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Viral and Bacterial STDs

September 19, 1997

By VANDANA SINHA

Staff Writer

People who indulge in promiscuous unprotected sex are putting themselves at risk for catching viruses that can be as deadly as AIDS.

One viral sexually transmitted disease in particular, human papilloma virus, or HPV, is evident in local patients "by the boatload," and is linked to cervical cancer, said Dr. George Manger, a Hagerstown physician who has specialized in gynecology for 22 years.

There are more than 30 types of bacterial and viral STDs, some of which cannot be killed by current medicine.

Because prevention of STDs depends solely on sexual behavior, the age range most susceptible to both viral and bacterial diseases is between 15 and 24 years old, said Dr. Robert L. Parker, county health officer for Washington County Health Department.

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Unprotected sex with multiple partners classifies at-risk behavior for STDs, which can cause abnormal genital discharges, burning pain during urination, genital or other body sores and rashes, painful blisters, swollen glands in groin area, and intense itching and irritation, doctors said.

The symptoms

Symptoms, which make each viral and bacterial STD distinct, may show up anywhere from two days to 20 months after infection.

"The viral STDs are on the ascendancy. In the private office, bacterial STDs are certainly on the wane," Manger said.

With close to 25 subtypes, HPV causes bumpy or cauliflower-like warts to form on the genitals, anus or throat one to 20 months after infection. Some types, Manger said, are proven to be linked to cervical cancer, one of the major causes of death in women.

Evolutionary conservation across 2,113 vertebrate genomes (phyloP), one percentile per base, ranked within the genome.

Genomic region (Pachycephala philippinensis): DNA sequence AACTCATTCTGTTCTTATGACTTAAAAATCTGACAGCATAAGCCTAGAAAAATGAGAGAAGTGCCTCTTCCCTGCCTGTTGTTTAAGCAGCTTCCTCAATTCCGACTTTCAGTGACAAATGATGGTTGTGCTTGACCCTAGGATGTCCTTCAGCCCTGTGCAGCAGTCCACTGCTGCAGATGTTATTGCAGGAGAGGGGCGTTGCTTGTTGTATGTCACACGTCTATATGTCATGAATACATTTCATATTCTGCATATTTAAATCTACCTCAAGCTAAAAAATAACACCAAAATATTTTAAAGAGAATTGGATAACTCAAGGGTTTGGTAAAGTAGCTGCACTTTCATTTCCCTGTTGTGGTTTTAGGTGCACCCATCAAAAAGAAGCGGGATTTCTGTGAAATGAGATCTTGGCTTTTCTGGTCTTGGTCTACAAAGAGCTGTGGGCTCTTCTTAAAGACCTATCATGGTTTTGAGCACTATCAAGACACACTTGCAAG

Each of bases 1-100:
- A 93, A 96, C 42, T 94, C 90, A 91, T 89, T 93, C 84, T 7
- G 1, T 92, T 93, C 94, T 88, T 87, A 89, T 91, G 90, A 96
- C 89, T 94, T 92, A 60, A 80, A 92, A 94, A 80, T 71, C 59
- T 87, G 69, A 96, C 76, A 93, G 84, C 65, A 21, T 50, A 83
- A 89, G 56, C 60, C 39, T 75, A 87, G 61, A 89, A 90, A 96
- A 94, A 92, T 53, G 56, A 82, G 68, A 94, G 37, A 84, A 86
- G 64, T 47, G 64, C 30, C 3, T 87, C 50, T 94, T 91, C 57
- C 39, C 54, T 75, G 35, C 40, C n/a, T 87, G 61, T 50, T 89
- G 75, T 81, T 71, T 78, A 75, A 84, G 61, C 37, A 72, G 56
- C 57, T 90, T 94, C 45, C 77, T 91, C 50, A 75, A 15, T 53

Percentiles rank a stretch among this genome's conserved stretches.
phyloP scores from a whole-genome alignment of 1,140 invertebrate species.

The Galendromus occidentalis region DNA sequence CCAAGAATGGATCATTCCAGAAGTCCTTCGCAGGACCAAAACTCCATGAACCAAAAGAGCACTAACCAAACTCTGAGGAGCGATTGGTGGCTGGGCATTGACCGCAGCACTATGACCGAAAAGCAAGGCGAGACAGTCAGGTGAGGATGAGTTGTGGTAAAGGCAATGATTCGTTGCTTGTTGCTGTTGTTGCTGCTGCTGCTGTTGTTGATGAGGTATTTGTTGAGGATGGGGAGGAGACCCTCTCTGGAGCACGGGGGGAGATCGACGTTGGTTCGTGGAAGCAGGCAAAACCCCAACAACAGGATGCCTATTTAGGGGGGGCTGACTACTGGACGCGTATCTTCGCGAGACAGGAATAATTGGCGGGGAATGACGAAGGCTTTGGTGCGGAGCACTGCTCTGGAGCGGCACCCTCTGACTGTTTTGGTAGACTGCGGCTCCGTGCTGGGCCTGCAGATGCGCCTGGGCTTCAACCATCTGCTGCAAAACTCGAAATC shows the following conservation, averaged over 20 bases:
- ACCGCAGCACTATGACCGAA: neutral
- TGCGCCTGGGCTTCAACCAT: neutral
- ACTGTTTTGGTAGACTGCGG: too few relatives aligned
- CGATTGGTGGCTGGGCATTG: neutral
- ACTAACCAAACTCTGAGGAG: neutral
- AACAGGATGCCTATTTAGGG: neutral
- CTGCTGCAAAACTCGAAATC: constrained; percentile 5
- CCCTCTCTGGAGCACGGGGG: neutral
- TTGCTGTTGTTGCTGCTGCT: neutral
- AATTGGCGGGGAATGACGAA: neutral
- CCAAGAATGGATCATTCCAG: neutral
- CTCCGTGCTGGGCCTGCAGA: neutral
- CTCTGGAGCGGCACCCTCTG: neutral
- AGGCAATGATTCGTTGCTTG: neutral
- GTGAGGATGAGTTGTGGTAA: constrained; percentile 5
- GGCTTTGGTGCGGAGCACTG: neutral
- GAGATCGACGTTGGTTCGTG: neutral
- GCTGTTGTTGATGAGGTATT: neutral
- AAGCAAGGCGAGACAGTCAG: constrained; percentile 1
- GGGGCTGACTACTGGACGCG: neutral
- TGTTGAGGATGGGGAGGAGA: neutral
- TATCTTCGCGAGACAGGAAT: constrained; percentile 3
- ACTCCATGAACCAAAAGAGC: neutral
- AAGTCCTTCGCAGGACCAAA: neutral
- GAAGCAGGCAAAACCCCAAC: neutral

"It's easily spread through finger and genital contact. That's very common," he said.

The treatment

Once detected, genital warts can be treated through liquid nitrogen freezing, scalpel excisions, chemical applications, laser therapy, ultrasound or electric currents. But the virus in the cervix is left untouched, Parker said.

"What we try to do is lower the viral load. And hopefully, the immune system will take over," said Dr. Henry Buck, head of gynecology at Watkins Memorial Health Center at University of Kansas and chairman of American College Health Association's Task Force on HPV and Other STDs.

While bacterial diseases can be treated with antibodies, viral STDs are neither eradicated nor cured. The virus remains in body cells even when the infected person's own immune system recognizes it as an intruder, repels it or enlists the aid of medical treatments and vaccinations, Manger said.

"The big problem is we all think we're invulnerable to disease, particularly young people," Parker said.

In 1996, 125 cases of gonorrhea and no cases of syphilis, both bacterial STDs, were reported in Washington County, according to Maryland Department of Health and Mental Hygiene.

But since most viral STDs go unreported and lack physical symptoms, they are harder to track and almost impossible to prevent without proper precautions, said Dr. Rafiq Miazad, chief of the Division of STDs in the state health department.

"The most important thing is if they see signs or symptoms, they should not ignore it," he said. "If they see even a little bit of itching or a little bit of soreness, then they should go to their local health department or physician."

Sexually active people are encouraged to abstain from intercourse, tell their partners and consult with free, confidential local and state resources when they see symptoms or are diagnosed with an STD, Miazad said.

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